Dominical Region Surf Spots
Guide to Surf Spots near Dominical/Uvita
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Dominical Region Surf Spots
Dominical is a beach town located in the province of Puntarenas, on the South Pacific region of Costa Rica just south to Quepos. The coastal town is widely recognized for its huge, powerful waves that lure surfers from all over the globe. Dominical used to be a remote fishing community which gradually became a very popular holiday destination. The main pursuit of Dominical is surfing but it is also famous for its sublime beaches, tropical jungles and a wide variety of sport opportunities. The surf condition of Dominical stays perfect throughout the year. The weather is mostly sunny and waves are consistent and strong. The beach rarely gets crowded because it features multiple breaks. Surf breaks found in the area are:
Not to be confused with a beach area of the same name in the Osa Peninsula, Matapalo is just north of Dominical. It’s a small beachside village with dark brown sand, and little development. Many of Costa Rica’s most popular beach towns such as Jaco, Tamarindo, and Santa Teresa, now covered with development, used to look like this. Matapalo has a nice beach break with lefts and rights on a sandy bottom.
Dominical boasts a beach break that ride to left and right. The break has fast, hollow and powerful waves breaking over a sandy bottom. The waves are somewhat tall and their height hardly ever drops below waist high. They often reach the height of 10 feet. Near the Rio Baru rivermouth, the surf gets bigger. There is a number of well positioned sandbars that create fun some demanding lefts and rights along with strong barrels. As the waves are very powerful with currents and rips, there have been few incidences of drowning. To ensure safety, lifeguards are always present on the beach. Dominical is only suitable for experienced surfers. Lots more info: Playa Dominical Surf Spot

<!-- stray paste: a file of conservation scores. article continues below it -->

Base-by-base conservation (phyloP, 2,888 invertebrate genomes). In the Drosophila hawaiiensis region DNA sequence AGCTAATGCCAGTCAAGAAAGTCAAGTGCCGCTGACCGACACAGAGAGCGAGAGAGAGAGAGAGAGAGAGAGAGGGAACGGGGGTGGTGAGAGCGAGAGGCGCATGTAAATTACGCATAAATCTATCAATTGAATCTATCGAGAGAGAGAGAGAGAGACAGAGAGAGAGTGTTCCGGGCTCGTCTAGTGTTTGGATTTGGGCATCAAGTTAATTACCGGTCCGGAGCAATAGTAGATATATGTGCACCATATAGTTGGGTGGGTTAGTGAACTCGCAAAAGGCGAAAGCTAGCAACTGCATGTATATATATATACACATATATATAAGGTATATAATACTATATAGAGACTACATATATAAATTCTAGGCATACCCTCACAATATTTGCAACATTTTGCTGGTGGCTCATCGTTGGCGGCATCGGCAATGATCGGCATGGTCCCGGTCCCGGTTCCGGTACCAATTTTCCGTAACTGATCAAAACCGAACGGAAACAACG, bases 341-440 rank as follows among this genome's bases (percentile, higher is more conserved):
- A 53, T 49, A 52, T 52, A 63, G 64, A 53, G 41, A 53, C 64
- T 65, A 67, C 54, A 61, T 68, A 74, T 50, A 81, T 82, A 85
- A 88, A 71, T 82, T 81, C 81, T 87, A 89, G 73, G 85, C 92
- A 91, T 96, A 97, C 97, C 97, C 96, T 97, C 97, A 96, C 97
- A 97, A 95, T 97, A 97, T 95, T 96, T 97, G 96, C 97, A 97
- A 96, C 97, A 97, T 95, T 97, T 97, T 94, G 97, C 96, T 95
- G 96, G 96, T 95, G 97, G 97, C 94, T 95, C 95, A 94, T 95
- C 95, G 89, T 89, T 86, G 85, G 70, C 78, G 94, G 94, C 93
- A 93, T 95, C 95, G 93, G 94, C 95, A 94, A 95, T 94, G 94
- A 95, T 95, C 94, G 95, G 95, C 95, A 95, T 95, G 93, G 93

Dominicalito is found is located just south of Dominical. The beach features perfect waves for a beginner surfers, hence it can be crowded with surf camp novices. It is a protected surf break that breaks left and right over a sand bottom. It also has some rocks, but people seem to be able to avoid them well enough. Perhaps it’s best to check it out at low tide to see what you’re dealing with. The best time to surf is at higher tides for this reason.
Cambutal, or “The Point”, is another spot worth mentioning. It is a long, left hand reef break. Sometimes the swells are small and perfect for novices to ride, however most of the time they are too big, and it holds to double overhead and above. Out on the point is a great restaurant. Check it out on Trip Advisor here: La Parcela Restaurant
Playa Uvita is part of the Ballena Marine Park, and requires a $6 entry fee. The waves are smaller, but consistent and this spot is appropriate for beginner to intermediate surfers. It’s also a popular spot for swimming, kayaking, SUP, and of course, whale-watching. Scuba diving trips to Cano Island are launched from here too.
Playa Ballena is a sublime beach located in Puntarenas Province on the Central Pacific coast of Costa Rica. Featuring a range sport activities and luscious nature, the beach is one of the greatest tourist attractions. Playa Ballena is a superb surfing platform for beginners and intermediate surfers. It has a very consistent beach break. The beach breaks over a sandy bottom to both directions. The beach break is mostly secluded with no potential dangers except stingrays and jellyfishes. Due to tropical storms, the months between June to September are the best.
Playa Ventanas is 35km or so south of Dominical, past Uvita and Playa Ballena. Considered by many to be one of the prettiest beaches in Costa Rica, it gets its name from the beach caves (“ventanas” means “windows” in Spanish) that get slammed and filled by the waves, creating a blow-hole like spray of water and mist. To find it, look out for road marker 176KM and then park to walk down around 300 meters to the beach. Once there, you’ll find a pretty grassy area lined with palm trees. The waves are small and gentle, since it’s a protective cove with a gently-sloping bottom. It’s more suited to swimming and sea kayaking than to surfing, but could be a good spot for beginners on foam longboards.